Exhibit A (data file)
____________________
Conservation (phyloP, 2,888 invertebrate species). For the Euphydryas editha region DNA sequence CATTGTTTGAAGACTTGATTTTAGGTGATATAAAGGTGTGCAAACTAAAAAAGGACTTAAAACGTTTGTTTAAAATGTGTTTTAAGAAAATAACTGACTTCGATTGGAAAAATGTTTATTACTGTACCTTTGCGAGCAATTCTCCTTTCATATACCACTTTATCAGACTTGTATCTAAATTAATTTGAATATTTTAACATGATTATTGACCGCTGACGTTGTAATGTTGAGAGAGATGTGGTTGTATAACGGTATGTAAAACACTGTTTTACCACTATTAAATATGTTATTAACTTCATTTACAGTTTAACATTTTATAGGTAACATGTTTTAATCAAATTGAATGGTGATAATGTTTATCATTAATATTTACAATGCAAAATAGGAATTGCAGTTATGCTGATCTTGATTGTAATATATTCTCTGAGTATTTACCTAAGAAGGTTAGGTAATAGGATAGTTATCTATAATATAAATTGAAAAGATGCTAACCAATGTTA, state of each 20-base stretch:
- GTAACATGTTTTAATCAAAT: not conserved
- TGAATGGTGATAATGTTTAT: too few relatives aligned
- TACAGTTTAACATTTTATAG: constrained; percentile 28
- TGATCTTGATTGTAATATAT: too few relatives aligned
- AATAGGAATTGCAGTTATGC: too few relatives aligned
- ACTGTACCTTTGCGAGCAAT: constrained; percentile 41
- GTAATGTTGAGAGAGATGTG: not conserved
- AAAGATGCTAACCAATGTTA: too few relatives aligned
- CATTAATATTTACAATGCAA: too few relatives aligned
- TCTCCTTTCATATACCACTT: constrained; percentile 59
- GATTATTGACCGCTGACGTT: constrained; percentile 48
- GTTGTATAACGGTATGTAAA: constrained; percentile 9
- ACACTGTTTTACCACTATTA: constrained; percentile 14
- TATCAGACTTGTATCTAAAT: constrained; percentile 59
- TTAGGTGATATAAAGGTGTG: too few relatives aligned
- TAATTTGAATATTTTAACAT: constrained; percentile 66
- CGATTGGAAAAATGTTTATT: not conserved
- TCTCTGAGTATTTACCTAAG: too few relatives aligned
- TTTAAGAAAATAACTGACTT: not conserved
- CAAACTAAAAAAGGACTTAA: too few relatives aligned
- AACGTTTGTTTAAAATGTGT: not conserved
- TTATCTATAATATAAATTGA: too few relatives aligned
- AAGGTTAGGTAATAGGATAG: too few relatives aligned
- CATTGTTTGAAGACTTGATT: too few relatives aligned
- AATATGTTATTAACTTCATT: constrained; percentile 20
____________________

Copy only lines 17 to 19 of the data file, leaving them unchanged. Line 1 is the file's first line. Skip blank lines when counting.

- TAATTTGAATATTTTAACAT: constrained; percentile 66
- CGATTGGAAAAATGTTTATT: not conserved
- TCTCTGAGTATTTACCTAAG: too few relatives aligned